A Social Security Administration (SSA) proposal that would allow child identity theft victims to receive new, clean Social Security numbers has the full backing of the Federal Trade Commission.
In February, the SSA invited other government agencies to comment on the proposal, which would allow the issuance of new Social Security numbers to children younger than 13 when the number is compromised by identity thieves.
Although the proposal is still informal, the FTC said in a letter to the SSA that the policy would “work to undo the harms resulting from misuse of the child’s SSN.”
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The FTC specifically noted that the new policy is beneficial to all children who have had their Social Security number compromised, even those who have not been victimized by financial fraud. For example, a child’s number could be stolen and used to gain employment, which causes no harm to the child but still compromises their number. The new regulation would not require parents to show that their child was harmed by the theft in order to have a new number issued.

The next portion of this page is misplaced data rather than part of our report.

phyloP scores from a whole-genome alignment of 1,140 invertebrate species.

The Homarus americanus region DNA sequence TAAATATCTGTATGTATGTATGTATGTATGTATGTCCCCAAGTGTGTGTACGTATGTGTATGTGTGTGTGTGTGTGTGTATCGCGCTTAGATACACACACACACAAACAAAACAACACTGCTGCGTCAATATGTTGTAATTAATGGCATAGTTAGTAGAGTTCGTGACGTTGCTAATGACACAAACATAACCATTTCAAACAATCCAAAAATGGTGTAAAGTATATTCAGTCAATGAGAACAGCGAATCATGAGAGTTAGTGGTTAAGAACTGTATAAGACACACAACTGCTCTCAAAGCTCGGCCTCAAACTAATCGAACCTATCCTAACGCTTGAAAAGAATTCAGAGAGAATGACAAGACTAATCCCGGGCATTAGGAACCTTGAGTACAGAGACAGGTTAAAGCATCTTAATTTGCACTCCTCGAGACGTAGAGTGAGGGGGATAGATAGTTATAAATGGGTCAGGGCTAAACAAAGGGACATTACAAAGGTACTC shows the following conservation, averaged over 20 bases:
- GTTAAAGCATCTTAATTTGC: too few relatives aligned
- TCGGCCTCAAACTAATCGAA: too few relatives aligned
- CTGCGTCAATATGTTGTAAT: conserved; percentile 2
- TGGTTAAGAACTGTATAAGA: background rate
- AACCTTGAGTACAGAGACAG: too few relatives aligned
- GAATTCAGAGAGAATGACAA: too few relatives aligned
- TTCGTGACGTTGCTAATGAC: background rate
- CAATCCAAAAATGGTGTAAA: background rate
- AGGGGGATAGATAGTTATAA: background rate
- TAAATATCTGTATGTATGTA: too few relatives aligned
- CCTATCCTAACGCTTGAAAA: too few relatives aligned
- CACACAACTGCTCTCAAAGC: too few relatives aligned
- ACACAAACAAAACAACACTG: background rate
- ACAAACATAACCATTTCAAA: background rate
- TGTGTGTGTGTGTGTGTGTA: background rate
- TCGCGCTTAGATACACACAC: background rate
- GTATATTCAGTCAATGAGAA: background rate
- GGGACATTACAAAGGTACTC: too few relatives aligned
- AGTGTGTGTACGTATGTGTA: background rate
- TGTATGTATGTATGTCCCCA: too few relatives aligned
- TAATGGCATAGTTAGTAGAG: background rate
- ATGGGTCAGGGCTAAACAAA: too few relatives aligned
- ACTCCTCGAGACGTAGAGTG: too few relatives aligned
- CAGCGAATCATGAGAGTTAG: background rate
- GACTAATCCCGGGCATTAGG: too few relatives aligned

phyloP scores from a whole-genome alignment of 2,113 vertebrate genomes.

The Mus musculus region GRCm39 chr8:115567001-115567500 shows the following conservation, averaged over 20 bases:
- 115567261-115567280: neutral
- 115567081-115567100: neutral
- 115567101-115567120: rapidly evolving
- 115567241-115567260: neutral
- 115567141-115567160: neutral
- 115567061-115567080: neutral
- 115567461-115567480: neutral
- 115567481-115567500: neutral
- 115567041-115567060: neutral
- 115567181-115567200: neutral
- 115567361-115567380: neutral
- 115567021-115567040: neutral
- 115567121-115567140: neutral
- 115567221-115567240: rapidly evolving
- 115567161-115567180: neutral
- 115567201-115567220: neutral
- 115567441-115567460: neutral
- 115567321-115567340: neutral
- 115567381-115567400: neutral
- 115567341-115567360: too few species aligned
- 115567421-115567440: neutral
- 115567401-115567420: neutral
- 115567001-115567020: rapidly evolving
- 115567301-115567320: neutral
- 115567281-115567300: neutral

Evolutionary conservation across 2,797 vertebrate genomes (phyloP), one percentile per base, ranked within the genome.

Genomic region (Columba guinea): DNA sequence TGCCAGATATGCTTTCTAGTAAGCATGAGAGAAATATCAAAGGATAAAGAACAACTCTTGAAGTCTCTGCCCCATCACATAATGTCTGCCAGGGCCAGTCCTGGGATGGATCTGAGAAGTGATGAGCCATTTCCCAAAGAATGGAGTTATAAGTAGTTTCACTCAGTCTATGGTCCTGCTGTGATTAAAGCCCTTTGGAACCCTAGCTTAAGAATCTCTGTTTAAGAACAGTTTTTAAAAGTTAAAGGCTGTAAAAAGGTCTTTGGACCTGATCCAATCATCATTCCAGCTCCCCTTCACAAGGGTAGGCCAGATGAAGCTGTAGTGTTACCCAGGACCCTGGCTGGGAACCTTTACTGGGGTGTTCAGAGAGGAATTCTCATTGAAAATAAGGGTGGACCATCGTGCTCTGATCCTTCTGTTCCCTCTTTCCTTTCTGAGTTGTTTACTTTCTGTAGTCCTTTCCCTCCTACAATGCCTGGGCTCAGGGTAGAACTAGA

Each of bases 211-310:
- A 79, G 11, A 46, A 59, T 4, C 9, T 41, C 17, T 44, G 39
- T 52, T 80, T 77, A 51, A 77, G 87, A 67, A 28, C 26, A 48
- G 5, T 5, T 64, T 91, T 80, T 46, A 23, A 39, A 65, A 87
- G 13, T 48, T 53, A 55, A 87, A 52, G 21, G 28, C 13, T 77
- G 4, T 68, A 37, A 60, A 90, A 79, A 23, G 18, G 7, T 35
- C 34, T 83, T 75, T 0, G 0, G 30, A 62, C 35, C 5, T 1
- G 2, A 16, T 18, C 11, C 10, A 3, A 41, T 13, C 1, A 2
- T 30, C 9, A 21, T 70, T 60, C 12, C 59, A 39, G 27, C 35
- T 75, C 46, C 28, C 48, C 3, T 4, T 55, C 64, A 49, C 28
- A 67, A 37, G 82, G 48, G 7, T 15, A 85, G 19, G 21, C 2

Child identity theft is a serious issue in the U.S. Each year more than 142,000 cases of identity theft against minors are reviewed, the FTC pointed out in its letter supporting the proposal. Roughly 40,000 children currently have identity theft protection, but more than 10 percent of them are affected by fraudulent loans and accounts taken and opened using their Social Security numbers.
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Federal regulators are also working to include children ages 14 to 17 in the proposal, as fraudulent use of a SSN is often unknown until a child reaches age 16 or older.